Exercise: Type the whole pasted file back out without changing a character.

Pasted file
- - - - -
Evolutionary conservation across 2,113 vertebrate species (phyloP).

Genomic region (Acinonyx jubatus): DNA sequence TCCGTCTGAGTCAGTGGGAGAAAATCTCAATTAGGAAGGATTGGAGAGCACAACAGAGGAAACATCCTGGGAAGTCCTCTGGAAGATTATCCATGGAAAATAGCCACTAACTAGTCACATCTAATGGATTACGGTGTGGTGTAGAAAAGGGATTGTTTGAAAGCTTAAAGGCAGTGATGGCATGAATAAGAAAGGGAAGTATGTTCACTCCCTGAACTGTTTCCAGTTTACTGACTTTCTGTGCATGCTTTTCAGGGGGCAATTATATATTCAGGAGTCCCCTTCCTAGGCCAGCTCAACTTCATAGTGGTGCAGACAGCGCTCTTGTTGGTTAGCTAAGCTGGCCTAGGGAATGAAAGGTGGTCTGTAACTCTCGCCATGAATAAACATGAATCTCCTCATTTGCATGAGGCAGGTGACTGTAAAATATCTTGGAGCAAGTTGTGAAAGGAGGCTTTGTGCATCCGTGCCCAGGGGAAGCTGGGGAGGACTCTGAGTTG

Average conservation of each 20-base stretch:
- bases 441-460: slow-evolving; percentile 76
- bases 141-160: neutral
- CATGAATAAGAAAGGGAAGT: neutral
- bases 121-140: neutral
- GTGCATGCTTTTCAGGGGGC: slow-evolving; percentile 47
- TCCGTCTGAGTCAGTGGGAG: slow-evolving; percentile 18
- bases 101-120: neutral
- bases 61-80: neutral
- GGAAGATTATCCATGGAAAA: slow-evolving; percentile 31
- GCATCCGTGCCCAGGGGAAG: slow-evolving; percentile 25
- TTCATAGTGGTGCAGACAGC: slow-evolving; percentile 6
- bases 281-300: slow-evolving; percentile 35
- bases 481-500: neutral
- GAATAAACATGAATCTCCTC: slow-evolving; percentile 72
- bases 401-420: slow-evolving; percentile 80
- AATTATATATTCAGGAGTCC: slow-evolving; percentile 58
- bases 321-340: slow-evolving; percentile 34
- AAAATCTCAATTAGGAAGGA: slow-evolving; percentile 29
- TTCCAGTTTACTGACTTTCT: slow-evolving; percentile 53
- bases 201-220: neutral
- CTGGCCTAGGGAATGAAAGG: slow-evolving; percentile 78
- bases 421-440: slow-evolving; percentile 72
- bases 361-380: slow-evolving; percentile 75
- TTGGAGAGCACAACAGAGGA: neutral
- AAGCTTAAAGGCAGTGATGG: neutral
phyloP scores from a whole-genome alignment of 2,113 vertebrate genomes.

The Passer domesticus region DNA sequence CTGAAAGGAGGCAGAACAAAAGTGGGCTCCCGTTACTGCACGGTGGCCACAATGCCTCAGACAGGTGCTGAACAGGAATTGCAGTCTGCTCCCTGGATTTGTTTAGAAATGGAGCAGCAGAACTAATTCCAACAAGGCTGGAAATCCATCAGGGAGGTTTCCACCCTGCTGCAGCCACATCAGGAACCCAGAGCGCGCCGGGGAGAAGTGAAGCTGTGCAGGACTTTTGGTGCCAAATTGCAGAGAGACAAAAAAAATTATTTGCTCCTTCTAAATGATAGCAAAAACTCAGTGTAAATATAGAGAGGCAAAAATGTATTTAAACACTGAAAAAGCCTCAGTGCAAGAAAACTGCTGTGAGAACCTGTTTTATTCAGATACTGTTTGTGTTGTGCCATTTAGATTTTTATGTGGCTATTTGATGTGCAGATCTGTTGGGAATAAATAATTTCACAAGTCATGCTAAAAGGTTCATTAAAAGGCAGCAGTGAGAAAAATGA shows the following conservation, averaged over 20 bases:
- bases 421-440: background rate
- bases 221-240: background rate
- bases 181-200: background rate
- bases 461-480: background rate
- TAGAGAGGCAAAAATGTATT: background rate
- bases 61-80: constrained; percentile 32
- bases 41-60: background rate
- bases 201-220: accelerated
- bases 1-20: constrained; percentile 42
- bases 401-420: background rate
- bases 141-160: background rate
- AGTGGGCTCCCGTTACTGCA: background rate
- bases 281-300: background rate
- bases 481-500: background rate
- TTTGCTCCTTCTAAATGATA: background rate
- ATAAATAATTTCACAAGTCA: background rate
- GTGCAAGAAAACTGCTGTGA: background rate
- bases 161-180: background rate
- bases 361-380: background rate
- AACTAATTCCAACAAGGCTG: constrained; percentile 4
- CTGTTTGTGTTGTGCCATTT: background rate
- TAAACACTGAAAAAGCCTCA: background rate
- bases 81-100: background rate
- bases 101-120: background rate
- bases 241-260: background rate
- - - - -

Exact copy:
Evolutionary conservation across 2,113 vertebrate species (phyloP).

Genomic region (Acinonyx jubatus): DNA sequence TCCGTCTGAGTCAGTGGGAGAAAATCTCAATTAGGAAGGATTGGAGAGCACAACAGAGGAAACATCCTGGGAAGTCCTCTGGAAGATTATCCATGGAAAATAGCCACTAACTAGTCACATCTAATGGATTACGGTGTGGTGTAGAAAAGGGATTGTTTGAAAGCTTAAAGGCAGTGATGGCATGAATAAGAAAGGGAAGTATGTTCACTCCCTGAACTGTTTCCAGTTTACTGACTTTCTGTGCATGCTTTTCAGGGGGCAATTATATATTCAGGAGTCCCCTTCCTAGGCCAGCTCAACTTCATAGTGGTGCAGACAGCGCTCTTGTTGGTTAGCTAAGCTGGCCTAGGGAATGAAAGGTGGTCTGTAACTCTCGCCATGAATAAACATGAATCTCCTCATTTGCATGAGGCAGGTGACTGTAAAATATCTTGGAGCAAGTTGTGAAAGGAGGCTTTGTGCATCCGTGCCCAGGGGAAGCTGGGGAGGACTCTGAGTTG

Average conservation of each 20-base stretch:
- bases 441-460: slow-evolving; percentile 76
- bases 141-160: neutral
- CATGAATAAGAAAGGGAAGT: neutral
- bases 121-140: neutral
- GTGCATGCTTTTCAGGGGGC: slow-evolving; percentile 47
- TCCGTCTGAGTCAGTGGGAG: slow-evolving; percentile 18
- bases 101-120: neutral
- bases 61-80: neutral
- GGAAGATTATCCATGGAAAA: slow-evolving; percentile 31
- GCATCCGTGCCCAGGGGAAG: slow-evolving; percentile 25
- TTCATAGTGGTGCAGACAGC: slow-evolving; percentile 6
- bases 281-300: slow-evolving; percentile 35
- bases 481-500: neutral
- GAATAAACATGAATCTCCTC: slow-evolving; percentile 72
- bases 401-420: slow-evolving; percentile 80
- AATTATATATTCAGGAGTCC: slow-evolving; percentile 58
- bases 321-340: slow-evolving; percentile 34
- AAAATCTCAATTAGGAAGGA: slow-evolving; percentile 29
- TTCCAGTTTACTGACTTTCT: slow-evolving; percentile 53
- bases 201-220: neutral
- CTGGCCTAGGGAATGAAAGG: slow-evolving; percentile 78
- bases 421-440: slow-evolving; percentile 72
- bases 361-380: slow-evolving; percentile 75
- TTGGAGAGCACAACAGAGGA: neutral
- AAGCTTAAAGGCAGTGATGG: neutral
phyloP scores from a whole-genome alignment of 2,113 vertebrate genomes.

The Passer domesticus region DNA sequence CTGAAAGGAGGCAGAACAAAAGTGGGCTCCCGTTACTGCACGGTGGCCACAATGCCTCAGACAGGTGCTGAACAGGAATTGCAGTCTGCTCCCTGGATTTGTTTAGAAATGGAGCAGCAGAACTAATTCCAACAAGGCTGGAAATCCATCAGGGAGGTTTCCACCCTGCTGCAGCCACATCAGGAACCCAGAGCGCGCCGGGGAGAAGTGAAGCTGTGCAGGACTTTTGGTGCCAAATTGCAGAGAGACAAAAAAAATTATTTGCTCCTTCTAAATGATAGCAAAAACTCAGTGTAAATATAGAGAGGCAAAAATGTATTTAAACACTGAAAAAGCCTCAGTGCAAGAAAACTGCTGTGAGAACCTGTTTTATTCAGATACTGTTTGTGTTGTGCCATTTAGATTTTTATGTGGCTATTTGATGTGCAGATCTGTTGGGAATAAATAATTTCACAAGTCATGCTAAAAGGTTCATTAAAAGGCAGCAGTGAGAAAAATGA shows the following conservation, averaged over 20 bases:
- bases 421-440: background rate
- bases 221-240: background rate
- bases 181-200: background rate
- bases 461-480: background rate
- TAGAGAGGCAAAAATGTATT: background rate
- bases 61-80: constrained; percentile 32
- bases 41-60: background rate
- bases 201-220: accelerated
- bases 1-20: constrained; percentile 42
- bases 401-420: background rate
- bases 141-160: background rate
- AGTGGGCTCCCGTTACTGCA: background rate
- bases 281-300: background rate
- bases 481-500: background rate
- TTTGCTCCTTCTAAATGATA: background rate
- ATAAATAATTTCACAAGTCA: background rate
- GTGCAAGAAAACTGCTGTGA: background rate
- bases 161-180: background rate
- bases 361-380: background rate
- AACTAATTCCAACAAGGCTG: constrained; percentile 4
- CTGTTTGTGTTGTGCCATTT: background rate
- TAAACACTGAAAAAGCCTCA: background rate
- bases 81-100: background rate
- bases 101-120: background rate
- bases 241-260: background rate